California Federation of Republican Women Sue Blair, President
By Judy Herman, CFRW Legislative Analyst
VOTE NO TO REPEAL Senate Bill 10. Keep monetary bail. Monetary bail has worked effectively throughout America’s history to ensure that a suspect who is released on bail before trial will keep his or her promise to return to court for trial.
CFRW Executive Committee Recommends:
Bail was incorporated into the American system of justice as the Eighth Amendment to the American Constitution which states that an individual (accused of a crime) has the right to bail. The California Constitution also states the right to bail. Bail has been agreed to be “the money or security a person accused of a crime is required to provide to the court in order to be released from custody, with the purpose of assuring public safety and the defendant’s future appearance in court”. The current bail system operates successfully as a cooperative effort between the public courts and private industry.
California’s Democratic legislature passed Senate Bill 10 and Governor Brown signed it for the purpose of replacing the California Constitutional definition of monetary bail with a definition of nonmonetary bail. The bill completely restructures the existing bail system to make it a state-run organization instead of a public and private cooperative effort. It redefines bail as “nonmonetary procedures and conditions which a defendant must follow during his or her release from jail, prior to arraignment and/or trial”. SB 10 requires building a new division in each county probation department. It will allow some suspects to be released prior to being charged with a crime. It will require substantial public investment and ongoing funding for assessment personnel and tools, for supervision of suspects on bail plus personnel to replace bail agents in returning suspects who do not voluntarily return to court.
SB10 imposes unnecessarily detailed procedural statewide guidelines on California courts. California counties vary greatly in many ways. Counties may need to review and update their policies and procedures; they do not need a lengthy one-size fits all statewide prescription. Counties do not need to lose functioning bail agencies to treat criminal suspects fairly.
California courts are responsible to balance the concern for public safety with the need to provide a defendant who is eligible for bail the opportunity to lead a normal life until trial. Judges use a variety of measures to determine a bail amount including a defendant’s history of criminal activity and the risks of that defendant’s flight. Guidelines called bail schedules assist judges in making decisions. California courts should be able to use variations suitable to their cities and counties.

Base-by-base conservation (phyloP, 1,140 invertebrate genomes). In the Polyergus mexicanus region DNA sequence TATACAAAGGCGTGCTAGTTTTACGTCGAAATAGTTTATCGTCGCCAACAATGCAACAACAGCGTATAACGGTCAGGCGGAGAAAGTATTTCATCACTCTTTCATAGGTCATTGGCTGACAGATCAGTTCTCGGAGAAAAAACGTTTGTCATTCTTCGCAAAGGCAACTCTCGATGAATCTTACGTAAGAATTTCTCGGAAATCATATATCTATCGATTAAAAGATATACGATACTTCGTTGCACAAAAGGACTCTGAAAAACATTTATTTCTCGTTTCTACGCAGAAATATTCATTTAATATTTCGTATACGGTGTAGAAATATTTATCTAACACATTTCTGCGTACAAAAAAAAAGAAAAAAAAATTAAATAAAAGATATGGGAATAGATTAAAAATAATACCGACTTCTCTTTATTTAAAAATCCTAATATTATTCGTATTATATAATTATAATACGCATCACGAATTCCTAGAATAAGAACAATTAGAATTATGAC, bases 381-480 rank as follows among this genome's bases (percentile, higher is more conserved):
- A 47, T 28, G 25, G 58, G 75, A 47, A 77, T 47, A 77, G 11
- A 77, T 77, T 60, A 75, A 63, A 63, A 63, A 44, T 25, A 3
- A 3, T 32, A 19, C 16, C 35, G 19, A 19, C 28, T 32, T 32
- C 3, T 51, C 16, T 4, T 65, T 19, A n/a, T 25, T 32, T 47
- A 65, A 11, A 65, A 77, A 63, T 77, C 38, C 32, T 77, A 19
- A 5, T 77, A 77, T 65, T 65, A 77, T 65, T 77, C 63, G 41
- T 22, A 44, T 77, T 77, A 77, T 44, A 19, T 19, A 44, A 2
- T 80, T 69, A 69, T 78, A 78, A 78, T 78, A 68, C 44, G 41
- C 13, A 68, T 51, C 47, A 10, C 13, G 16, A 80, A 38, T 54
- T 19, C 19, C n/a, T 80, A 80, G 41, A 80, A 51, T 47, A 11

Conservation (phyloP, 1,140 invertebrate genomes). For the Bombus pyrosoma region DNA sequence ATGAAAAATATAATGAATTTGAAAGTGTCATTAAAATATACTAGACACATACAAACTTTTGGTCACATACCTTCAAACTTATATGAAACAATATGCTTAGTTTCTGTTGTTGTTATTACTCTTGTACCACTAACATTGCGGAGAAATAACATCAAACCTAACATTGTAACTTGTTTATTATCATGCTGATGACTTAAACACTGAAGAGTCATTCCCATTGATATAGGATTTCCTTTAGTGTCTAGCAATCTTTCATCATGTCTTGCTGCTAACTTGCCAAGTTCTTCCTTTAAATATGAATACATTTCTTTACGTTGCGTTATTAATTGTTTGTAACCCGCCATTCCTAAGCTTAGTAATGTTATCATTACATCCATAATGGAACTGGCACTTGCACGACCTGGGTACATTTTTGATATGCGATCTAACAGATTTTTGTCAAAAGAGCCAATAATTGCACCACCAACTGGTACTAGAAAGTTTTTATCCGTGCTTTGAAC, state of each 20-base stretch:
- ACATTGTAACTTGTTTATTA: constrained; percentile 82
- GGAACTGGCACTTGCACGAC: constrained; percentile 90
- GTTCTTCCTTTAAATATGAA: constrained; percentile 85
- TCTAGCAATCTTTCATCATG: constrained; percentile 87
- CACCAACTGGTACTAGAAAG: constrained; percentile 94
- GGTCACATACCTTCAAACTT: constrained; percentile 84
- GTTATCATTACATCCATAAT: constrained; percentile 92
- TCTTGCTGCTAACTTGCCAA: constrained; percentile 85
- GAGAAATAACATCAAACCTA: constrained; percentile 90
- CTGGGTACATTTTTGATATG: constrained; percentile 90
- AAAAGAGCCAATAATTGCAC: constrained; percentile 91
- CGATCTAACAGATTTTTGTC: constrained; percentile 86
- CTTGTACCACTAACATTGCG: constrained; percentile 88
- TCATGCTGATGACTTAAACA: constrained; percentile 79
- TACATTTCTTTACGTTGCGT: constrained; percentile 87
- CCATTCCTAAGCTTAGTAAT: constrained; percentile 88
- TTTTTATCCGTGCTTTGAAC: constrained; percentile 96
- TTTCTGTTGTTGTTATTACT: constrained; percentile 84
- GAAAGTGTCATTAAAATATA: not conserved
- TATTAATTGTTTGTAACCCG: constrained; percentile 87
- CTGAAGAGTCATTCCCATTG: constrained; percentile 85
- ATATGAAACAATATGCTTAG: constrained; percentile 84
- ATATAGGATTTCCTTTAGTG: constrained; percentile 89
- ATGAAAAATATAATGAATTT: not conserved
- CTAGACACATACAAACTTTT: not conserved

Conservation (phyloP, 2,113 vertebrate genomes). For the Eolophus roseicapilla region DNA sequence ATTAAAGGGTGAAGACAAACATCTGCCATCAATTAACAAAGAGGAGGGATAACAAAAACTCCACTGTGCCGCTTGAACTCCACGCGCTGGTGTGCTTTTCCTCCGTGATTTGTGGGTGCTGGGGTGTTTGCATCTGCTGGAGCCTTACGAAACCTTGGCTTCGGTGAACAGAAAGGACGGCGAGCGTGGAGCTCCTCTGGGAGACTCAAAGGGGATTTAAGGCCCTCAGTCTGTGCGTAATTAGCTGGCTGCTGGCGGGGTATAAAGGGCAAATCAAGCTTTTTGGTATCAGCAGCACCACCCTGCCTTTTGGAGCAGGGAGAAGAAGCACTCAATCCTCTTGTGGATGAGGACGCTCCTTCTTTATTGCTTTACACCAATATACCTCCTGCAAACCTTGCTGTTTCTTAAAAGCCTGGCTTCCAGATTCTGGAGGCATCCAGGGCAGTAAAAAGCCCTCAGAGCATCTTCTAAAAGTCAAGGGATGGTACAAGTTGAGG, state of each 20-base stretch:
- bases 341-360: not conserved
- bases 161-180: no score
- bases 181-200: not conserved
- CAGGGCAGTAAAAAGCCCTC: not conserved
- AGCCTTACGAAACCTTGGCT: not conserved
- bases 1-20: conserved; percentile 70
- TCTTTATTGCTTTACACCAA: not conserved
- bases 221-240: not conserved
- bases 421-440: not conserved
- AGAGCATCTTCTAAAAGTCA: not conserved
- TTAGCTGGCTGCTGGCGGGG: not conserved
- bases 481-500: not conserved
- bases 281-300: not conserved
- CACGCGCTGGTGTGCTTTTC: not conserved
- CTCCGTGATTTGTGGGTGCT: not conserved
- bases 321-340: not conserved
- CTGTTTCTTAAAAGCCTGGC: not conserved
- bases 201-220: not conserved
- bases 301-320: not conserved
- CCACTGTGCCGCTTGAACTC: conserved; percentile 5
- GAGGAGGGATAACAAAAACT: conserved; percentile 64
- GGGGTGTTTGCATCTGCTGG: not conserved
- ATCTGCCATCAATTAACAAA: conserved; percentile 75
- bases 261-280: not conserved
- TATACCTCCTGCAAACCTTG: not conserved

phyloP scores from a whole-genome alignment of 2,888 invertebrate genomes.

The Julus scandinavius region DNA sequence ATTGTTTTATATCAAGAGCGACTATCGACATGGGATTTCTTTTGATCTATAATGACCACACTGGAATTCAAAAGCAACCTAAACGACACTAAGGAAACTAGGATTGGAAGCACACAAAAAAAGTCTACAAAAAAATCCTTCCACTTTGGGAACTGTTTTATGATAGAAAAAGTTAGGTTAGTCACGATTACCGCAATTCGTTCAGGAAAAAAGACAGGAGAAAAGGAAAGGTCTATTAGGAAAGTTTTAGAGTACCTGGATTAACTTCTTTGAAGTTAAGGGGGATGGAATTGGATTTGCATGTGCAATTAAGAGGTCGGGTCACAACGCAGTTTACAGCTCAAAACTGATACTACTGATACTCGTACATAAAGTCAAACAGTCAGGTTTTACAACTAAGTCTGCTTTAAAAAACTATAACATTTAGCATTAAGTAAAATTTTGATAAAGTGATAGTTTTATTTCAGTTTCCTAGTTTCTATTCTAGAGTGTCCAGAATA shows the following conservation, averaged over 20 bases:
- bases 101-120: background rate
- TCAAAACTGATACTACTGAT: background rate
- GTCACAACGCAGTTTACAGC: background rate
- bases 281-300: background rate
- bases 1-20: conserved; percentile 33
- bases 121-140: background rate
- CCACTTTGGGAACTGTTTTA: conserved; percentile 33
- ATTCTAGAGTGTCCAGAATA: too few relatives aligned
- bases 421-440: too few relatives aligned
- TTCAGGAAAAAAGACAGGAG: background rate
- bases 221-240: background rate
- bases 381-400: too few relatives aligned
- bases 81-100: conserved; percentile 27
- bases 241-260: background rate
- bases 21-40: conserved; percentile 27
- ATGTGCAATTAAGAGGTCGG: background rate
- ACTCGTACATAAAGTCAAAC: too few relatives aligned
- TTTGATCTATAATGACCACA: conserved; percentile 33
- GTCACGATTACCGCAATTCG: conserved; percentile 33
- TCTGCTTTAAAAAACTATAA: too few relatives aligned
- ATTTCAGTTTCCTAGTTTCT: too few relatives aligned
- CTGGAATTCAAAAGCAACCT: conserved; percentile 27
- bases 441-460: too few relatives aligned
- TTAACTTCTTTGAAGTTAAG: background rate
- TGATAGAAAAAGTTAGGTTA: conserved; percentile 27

Eligibility for bail is based on the type and level of crime of which the defendant is accused, with some serious crimes preventing release from custody. Decisions about bail should be a judge’s decision. They should not be made according to a general rule such as that specified by SB10 for ‘most misdemeanor cases’ which states that in most misdemeanor cases, suspects will be “booked and released without being taken into custody or, if taken into custody, released from custody without a risk assessment by PAS within 12 hours of booking”.
Bail agents assist courts in providing eligible defendants the money or helping them access the property necessary to secure their release until trial. Bail agents charge a non-refundable fee which varies in scale with a crime and/or the risk of a suspect’s flight. As it is, in most cases, the bail industry saves cities and counties millions of dollars every year by getting defendants to court. Money or security bail enables the individual on release to resume a normal life, including working in a job that might otherwise be lost and maintaining family life. SB10’s substitute of state supervision is not a fair substitute.
In response to claims that California’s money bail system systematically treats the poor and the indigent suspect unfairly, it is important to realize that wiping out the bail industry to impose a state-regulated bureaucracy is not fair to suspects or the public. If “unfair” is based on financial need, the solution is not to replace the entire system with state monitoring. Even the bail industry recognizes that there is a small population of poor or indigent defendants who are eligible for bail, but who remain in custody. Bail professionals believe that the bail industry and the criminal justice system need to work together to find ways to provide additional assistance for that population and are committed to working toward that.
Supporters for Proposition 25 include Democratic legislators, the California Democratic Party, the California Teachers Association, the SEIU California State Council and the League of Women Voters of California.
Opponents include the California Business Roundtable, California NAACP State Conference, Crime Victims United of California, the Howard Jarvis Taxpayers Association, some Chambers of Commerce, and the Orange County Board of Supervisors.